- Part Number:1910
- Part Number Title:Occupational Safety and Health Standards
- Subpart:1910 Subpart H
- Subpart Title:Hazardous Materials
- Standard Number:
- Title:Storage and handling of liquefied petroleum gases.
- GPO Source:
The container-charging room shall be located not less than:
Ten feet from bulk storage containers.
Tank truck filling station outlets shall be located not less than:
Ten feet from pumps and compressors if housed in one or more separate buildings.
The pumps or compressors may be located in the container-charging room or building, in a separate building, or outside of buildings. When housed in a separate building, such building (a small noncombustible weather cover is not to be construed as a building) shall be located not less than:
Ten feet from bulk storage tanks.
Twenty-five feet from sources of ignition.
When a part of the container-charging building is to be used for a boiler room or where open flames or similar sources of ignition exist or are employed, the space to be so occupied shall be separated from container charging room by a partition wall or walls of fire-resistant construction continuous from floor to roof or ceiling. Such separation walls shall be without openings and shall be joined to the floor, other walls, and ceiling or roof in a manner to effect a permanent gas-tight joint.
Electrical equipment and installations shall conform with paragraphs (b) (17) and (18) of this section.
Each bulk plant shall be provided with at least one approved portable fire extinguisher having a minimum rating of 12-B, C.
In industrial installations involving containers of 150,000 gallons aggregate water capacity or more, provision shall be made for an adequate supply of water at the container site for fire protection in the container area, unless other adequate means for fire control are provided. Water hydrants shall be readily accessible and so spaced as to provide water protection for all containers. Sufficient lengths of firehose shall be provided at each hydrant location on a hose cart, or other means provided to facilitate easy movement of the hose in the container area. It is desirable to equip the outlet of each hose line with a combination fog nozzle. A shelter shall be provided to protect the hose and its conveyor from the weather.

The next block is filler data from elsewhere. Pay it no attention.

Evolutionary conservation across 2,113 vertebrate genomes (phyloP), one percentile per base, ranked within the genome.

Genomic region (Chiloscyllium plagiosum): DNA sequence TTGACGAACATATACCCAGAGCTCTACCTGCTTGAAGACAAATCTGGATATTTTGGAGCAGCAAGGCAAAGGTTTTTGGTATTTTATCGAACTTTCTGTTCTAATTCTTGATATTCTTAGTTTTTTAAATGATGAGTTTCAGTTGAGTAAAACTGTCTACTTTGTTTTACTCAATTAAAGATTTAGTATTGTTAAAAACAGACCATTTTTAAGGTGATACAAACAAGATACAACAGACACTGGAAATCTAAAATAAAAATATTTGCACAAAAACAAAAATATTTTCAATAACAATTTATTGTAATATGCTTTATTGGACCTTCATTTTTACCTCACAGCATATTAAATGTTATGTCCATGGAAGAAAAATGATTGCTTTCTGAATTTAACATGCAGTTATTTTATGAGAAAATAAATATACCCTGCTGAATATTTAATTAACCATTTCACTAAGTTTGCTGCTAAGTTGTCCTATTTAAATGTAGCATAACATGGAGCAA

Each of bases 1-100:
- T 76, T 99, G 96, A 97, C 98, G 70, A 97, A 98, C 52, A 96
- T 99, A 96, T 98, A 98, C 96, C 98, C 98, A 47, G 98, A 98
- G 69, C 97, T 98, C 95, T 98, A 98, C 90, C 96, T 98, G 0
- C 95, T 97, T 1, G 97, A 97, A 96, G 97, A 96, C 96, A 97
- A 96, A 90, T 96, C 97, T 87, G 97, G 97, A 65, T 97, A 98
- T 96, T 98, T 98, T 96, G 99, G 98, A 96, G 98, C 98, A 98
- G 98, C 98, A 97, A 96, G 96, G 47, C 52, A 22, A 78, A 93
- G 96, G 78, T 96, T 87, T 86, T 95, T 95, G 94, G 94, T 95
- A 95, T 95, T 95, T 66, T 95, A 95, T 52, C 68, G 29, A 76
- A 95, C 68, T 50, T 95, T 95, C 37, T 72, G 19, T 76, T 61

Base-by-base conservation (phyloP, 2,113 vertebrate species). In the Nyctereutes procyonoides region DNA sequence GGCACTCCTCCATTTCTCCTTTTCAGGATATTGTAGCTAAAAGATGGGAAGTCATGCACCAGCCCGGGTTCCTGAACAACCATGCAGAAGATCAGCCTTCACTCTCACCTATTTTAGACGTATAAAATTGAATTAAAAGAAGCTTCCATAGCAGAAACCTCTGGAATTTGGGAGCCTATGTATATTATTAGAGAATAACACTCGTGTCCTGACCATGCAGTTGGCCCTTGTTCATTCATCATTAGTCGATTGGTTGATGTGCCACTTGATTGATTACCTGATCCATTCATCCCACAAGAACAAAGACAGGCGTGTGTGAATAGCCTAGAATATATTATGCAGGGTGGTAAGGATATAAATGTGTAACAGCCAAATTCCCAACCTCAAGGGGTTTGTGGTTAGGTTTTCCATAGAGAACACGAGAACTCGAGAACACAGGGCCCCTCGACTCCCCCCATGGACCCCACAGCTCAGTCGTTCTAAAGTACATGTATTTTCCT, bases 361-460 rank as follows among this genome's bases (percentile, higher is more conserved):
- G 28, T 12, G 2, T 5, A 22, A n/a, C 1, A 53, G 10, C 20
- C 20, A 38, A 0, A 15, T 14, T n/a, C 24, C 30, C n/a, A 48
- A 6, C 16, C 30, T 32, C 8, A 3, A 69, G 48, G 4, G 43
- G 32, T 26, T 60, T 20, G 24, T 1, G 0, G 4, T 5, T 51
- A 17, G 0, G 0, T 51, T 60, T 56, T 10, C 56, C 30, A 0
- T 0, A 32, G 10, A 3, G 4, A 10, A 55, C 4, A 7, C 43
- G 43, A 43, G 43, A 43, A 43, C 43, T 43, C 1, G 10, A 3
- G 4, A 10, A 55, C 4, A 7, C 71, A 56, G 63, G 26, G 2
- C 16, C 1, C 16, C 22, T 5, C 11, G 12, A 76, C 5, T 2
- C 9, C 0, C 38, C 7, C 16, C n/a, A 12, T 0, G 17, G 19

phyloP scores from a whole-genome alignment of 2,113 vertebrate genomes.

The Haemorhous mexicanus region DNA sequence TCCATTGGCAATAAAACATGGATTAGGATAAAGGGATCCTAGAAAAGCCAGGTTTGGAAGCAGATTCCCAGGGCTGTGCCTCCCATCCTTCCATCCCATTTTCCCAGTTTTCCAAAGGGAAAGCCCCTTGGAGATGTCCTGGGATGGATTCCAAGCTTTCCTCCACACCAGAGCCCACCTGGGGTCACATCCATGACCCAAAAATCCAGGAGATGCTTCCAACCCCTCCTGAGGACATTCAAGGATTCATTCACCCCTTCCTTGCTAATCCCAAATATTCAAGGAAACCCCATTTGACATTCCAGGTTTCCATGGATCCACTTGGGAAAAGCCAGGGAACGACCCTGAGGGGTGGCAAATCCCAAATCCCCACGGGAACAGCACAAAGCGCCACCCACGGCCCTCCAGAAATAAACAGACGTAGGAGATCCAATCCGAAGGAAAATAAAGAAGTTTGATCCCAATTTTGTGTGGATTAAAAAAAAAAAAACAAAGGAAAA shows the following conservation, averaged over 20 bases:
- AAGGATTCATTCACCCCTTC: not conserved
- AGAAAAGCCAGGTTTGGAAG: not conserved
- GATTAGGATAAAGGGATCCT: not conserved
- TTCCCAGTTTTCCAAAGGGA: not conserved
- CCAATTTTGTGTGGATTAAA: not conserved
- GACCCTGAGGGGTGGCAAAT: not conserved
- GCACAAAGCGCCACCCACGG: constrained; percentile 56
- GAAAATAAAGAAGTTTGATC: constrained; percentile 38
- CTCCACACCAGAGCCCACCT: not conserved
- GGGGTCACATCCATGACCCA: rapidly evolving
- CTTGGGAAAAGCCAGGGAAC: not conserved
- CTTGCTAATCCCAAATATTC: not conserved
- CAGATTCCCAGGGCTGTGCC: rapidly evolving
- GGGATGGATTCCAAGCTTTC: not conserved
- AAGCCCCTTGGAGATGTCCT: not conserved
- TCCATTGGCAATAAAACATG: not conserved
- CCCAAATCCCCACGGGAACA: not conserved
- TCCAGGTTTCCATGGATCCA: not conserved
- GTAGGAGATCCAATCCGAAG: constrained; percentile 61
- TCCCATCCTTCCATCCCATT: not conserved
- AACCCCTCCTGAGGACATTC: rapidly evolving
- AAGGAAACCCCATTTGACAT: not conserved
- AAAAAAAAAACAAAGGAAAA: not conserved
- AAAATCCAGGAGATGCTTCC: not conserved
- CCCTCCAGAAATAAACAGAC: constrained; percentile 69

Lighting. Electrical equipment and installations shall conform to paragraphs (b) (17) and (18) of this section.
Vaporizers for internal combustion engines. The provisions of paragraph (e)(8) of this section shall apply.
Gas regulating and mixing equipment for internal combustion engines. The provisions of paragraph (e)(9) of this section shall apply.
Liquefied petroleum gas as a motor fuel -
This paragraph applies to internal combustion engines, fuel containers, and pertinent equipment for the use of liquefied petroleum gases as a motor fuel on easily movable, readily portable units including self-propelled vehicles.
Fuel containers and pertinent equipment for internal combustion engines using liquefied petroleum gas where installation is of the stationary type are covered by paragraph (d) of this section. This paragraph does not apply to containers for transportation of liquefied petroleum gases nor to marine fuel use. All requirements of paragraph (b) of this section apply to this paragraph, unless otherwise noted in paragraph (b) of this section.
Fuel may be used from the cargo tank of a truck while in transit, but not from cargo tanks on trailers or semitrailers. The use of fuel from the cargo tanks to operate stationary engines is permitted providing wheels are securely blocked.
Passenger-carrying vehicles shall not be fueled while passengers are on board.